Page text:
Artillery Row

Bored to tiers

Alice Cockerell proposes a drinking game to help deal with those who can’t stop talking about Covid-19

It is set to be a bleak Christmas for me. This is not because of restrictions, well not per se. I am safely bubbled in Somerset. The problem is that my bubble is fizzing with oceangoing Tier Bores.

No name or place can be mentioned without a nugget of Tier Trivia, “She was in North Suffolk which was tier two, while South Suffolk was just one. Or was it the other way round? Let me just check”.

Or worst of all, a Tier Discussion, “No, they got an Uber to Dorset on Saturday night. They stopped at Membury service station, which I think is Tier Two, but it was past midnight by then. They arrived in Tier One in the early hours of the morning.”

“Well I thought…?”

“Yes but you forget the driver then reversed his steps. He went through a low tier to a medium tier ending in a higher tier. I’m sure he’ll have stopped at Fleet on the way back too.” Said with gloomy satisfaction. And then brightening, “What tier is Fleet? Shall we look it up?”

It is a shame, as there are interesting things to be said. For instance: there is an escalating problem within the ranks of the upper-middle classes who realise that, having never registered with the NHS, they have no idea how to go about getting their jabs (word is Harley Street telephones have been ringing off the hook with the bleats of these poor disenfranchised folk).

The last words my boyfriend said to me were, ‘I hope you have a Covid-free life’

While the local tell is that all the ancients down here in Somerset are having to behave like James Bond and get their injections in secret locations, Glastonbury is apparently heaving with anti-vaxxers who are keen to disrupt proceedings, and so doctors won’t say where to go until the very last minute. Our local doctor says that the oldsters are very much getting into the spirit of things, slipping trench coats over their catheters to get to the Bath and West Showground for inoculation (this may or may not be a decoy site).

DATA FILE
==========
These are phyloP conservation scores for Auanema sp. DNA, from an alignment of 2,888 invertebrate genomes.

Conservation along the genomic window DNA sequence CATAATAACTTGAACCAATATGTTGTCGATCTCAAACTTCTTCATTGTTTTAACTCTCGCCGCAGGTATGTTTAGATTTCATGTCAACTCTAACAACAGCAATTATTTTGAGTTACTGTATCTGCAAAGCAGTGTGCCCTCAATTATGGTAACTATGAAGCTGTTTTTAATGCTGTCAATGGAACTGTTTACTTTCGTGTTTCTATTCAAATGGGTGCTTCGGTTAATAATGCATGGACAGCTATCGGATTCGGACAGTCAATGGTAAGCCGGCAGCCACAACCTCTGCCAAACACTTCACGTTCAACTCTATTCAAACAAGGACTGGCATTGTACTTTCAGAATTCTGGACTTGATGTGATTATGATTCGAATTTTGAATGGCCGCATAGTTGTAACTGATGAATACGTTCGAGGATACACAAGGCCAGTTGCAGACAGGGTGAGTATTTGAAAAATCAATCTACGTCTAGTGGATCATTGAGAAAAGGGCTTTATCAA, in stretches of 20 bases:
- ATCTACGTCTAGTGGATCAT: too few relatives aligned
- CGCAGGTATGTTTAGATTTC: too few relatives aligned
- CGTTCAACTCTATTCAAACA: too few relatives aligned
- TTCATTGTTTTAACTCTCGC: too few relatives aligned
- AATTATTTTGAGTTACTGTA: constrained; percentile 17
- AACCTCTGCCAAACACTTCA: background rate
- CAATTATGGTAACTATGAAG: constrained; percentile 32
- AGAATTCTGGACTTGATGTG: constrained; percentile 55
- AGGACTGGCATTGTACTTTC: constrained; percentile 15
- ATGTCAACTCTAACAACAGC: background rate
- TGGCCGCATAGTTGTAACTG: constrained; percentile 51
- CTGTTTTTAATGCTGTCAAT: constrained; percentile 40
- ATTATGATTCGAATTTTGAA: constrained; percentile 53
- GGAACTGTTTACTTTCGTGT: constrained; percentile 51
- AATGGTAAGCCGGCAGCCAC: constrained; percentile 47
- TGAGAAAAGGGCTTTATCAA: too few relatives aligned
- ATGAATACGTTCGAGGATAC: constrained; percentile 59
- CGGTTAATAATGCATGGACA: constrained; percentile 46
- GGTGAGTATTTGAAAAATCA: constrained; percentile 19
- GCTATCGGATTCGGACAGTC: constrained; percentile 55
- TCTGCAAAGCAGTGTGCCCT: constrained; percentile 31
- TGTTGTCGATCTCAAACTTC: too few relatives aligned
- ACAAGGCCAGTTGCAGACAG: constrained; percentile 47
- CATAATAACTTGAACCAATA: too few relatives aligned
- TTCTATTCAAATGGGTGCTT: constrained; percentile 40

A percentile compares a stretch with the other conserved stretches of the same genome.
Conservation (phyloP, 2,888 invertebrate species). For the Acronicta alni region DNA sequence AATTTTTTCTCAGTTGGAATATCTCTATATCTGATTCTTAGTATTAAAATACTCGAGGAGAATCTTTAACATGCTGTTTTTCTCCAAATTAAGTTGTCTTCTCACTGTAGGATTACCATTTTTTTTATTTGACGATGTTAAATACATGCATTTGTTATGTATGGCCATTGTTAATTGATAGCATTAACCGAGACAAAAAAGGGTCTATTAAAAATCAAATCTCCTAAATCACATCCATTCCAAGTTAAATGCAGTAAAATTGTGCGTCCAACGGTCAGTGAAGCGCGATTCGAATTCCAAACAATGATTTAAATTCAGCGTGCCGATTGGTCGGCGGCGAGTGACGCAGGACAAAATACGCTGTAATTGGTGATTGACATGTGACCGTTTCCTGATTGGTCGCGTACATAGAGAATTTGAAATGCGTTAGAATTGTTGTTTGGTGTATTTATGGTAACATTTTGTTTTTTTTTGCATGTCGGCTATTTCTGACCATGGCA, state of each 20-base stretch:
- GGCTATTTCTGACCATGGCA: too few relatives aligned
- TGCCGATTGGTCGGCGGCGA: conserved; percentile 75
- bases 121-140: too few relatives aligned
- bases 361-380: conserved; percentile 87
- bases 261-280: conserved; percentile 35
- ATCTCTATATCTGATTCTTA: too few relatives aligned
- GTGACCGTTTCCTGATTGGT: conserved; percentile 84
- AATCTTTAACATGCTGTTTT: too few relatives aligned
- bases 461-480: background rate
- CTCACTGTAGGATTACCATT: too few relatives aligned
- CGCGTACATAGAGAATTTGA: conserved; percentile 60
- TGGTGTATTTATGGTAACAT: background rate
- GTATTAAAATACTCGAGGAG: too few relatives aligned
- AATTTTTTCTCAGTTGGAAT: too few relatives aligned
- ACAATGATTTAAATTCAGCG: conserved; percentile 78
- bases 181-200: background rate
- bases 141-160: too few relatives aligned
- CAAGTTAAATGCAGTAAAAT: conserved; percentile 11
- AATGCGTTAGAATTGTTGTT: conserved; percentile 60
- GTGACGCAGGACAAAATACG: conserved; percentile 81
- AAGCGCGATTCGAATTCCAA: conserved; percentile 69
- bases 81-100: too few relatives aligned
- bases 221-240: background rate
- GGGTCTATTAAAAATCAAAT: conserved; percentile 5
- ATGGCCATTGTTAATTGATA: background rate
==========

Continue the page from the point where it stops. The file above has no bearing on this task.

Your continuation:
There is yet more cosmopolitan gossip to be chewed over by the hearth: which national newspaper editor, for example, has his Portuguese housekeeper drive his post back and forth from London each week? Which eccentric local Lord Lieutenant has let his house to a party of eighteen on condition they fly to the local airport rather than drive from London? Which royal duchess instructed her hairdresser (who is safely in a bubble with her) to muck up her hair before zoom appearances?

You would have thought there would be no shortage of grist to our mill; but I am bored to tiers. Radio and TV are no respite. It is one thing for the news to lead with Covid, but gardening and cooking programs too? The Covid peg fell off the wall months ago.

It has always been a mealy-mouthed virus. Just as we can’t hug, kiss and jig, we seem to have lost the knack of chatter too. Christmas cards are no fun to open; there is no gift for the gab. “Hoping next year will be a better one”; “reaching out to you at this time” are among the worst messages to receive, “I hope you dodge the mutant strain”, ironically, is the best thus far.

I split-up with my boyfriend last week, his last words to me (said sincerely, I hope) were, “I hope you have a Covid-free life”. That was when I realised that that the only way to trot out these inanities is to slur them. To that end I propose a drinking game: one shot for any mention of the C-word, two for “stay safe” or “in these unprecedented times”. However, a magnum of chilled champagne is to be awarded to the best pro-vax speaker. Down the hatch.

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